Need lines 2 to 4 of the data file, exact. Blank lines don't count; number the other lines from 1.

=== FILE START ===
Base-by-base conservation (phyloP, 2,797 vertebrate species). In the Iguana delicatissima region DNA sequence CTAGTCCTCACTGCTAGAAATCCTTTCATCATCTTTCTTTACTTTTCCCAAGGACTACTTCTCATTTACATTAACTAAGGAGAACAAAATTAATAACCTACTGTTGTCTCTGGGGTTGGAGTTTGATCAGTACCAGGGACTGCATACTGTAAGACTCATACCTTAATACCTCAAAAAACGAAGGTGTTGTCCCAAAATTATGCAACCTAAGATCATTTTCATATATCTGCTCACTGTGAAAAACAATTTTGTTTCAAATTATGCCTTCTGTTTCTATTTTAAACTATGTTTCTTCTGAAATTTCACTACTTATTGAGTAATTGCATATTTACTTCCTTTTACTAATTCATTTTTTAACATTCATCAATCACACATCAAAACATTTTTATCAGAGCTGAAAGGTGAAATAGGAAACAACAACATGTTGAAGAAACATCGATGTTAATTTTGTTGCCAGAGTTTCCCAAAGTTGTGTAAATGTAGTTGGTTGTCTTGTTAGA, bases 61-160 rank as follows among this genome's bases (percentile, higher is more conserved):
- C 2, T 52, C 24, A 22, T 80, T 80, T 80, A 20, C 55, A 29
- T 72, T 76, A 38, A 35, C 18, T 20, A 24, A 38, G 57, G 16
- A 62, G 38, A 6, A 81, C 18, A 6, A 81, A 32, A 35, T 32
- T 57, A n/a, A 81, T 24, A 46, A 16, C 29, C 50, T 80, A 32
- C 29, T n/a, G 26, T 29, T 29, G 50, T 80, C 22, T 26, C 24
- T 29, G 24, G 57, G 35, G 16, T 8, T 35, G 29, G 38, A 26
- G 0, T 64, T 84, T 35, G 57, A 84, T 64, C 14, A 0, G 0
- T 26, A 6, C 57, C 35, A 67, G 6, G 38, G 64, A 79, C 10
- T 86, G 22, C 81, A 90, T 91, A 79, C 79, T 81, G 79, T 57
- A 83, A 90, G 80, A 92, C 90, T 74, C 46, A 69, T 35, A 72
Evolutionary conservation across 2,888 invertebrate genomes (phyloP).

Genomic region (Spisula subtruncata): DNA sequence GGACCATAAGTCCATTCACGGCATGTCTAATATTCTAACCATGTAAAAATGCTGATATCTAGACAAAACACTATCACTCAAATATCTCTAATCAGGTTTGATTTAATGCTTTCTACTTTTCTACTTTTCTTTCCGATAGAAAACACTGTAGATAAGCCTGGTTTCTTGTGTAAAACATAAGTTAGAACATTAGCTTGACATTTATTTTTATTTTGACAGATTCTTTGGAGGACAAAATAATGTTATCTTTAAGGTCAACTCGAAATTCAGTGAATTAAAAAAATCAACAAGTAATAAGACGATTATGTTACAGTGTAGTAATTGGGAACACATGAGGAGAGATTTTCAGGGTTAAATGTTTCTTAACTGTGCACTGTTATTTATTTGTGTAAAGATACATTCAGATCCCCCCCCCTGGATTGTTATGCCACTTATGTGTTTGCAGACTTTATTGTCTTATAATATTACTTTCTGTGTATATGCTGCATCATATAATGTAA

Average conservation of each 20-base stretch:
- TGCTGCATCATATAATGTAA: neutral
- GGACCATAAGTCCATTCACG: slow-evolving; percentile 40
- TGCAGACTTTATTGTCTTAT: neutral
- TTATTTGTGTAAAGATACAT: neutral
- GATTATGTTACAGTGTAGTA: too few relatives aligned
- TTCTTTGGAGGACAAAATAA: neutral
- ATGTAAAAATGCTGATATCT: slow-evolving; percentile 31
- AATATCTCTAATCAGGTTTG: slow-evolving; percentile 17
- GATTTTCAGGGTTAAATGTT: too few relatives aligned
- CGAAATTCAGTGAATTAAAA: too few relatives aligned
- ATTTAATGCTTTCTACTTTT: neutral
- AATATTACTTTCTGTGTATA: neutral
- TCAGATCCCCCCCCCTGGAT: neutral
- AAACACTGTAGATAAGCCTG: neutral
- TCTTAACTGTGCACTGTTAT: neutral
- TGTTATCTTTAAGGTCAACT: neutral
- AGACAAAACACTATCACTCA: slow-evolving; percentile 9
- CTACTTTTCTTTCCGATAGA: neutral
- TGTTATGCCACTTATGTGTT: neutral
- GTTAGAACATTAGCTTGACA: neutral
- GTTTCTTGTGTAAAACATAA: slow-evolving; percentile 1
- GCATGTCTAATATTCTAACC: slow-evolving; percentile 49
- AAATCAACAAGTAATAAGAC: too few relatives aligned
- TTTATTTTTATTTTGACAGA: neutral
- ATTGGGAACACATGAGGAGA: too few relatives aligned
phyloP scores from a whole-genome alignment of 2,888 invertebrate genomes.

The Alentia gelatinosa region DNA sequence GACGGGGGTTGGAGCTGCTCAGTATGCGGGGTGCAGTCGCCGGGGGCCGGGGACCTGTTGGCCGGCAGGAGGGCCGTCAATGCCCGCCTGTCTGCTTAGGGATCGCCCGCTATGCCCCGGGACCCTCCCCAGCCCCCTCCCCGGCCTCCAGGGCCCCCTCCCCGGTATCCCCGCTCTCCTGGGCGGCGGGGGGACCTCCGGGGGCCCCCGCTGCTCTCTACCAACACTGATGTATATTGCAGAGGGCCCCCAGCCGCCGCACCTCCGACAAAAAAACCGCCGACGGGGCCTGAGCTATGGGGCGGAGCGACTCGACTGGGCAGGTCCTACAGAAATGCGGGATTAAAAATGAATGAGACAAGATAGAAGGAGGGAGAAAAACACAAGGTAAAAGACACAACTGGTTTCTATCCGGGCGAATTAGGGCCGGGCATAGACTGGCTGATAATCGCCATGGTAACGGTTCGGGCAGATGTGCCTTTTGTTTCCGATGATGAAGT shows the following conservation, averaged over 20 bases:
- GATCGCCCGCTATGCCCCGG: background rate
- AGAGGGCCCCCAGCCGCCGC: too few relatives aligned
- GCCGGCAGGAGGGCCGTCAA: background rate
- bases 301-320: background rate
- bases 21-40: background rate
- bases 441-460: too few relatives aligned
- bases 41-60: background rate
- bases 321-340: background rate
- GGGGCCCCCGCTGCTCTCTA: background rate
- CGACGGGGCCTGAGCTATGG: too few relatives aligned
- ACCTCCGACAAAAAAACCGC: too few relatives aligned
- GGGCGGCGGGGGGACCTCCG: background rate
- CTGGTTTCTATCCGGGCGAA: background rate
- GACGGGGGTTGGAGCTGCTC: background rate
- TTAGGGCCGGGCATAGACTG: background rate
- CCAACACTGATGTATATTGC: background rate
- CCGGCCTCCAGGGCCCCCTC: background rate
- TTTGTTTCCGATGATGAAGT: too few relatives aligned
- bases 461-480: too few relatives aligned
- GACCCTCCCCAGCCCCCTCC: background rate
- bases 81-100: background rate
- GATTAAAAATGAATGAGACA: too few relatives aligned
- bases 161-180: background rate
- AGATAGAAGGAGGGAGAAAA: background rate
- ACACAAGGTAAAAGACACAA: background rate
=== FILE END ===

- C 2, T 52, C 24, A 22, T 80, T 80, T 80, A 20, C 55, A 29
- T 72, T 76, A 38, A 35, C 18, T 20, A 24, A 38, G 57, G 16
- A 62, G 38, A 6, A 81, C 18, A 6, A 81, A 32, A 35, T 32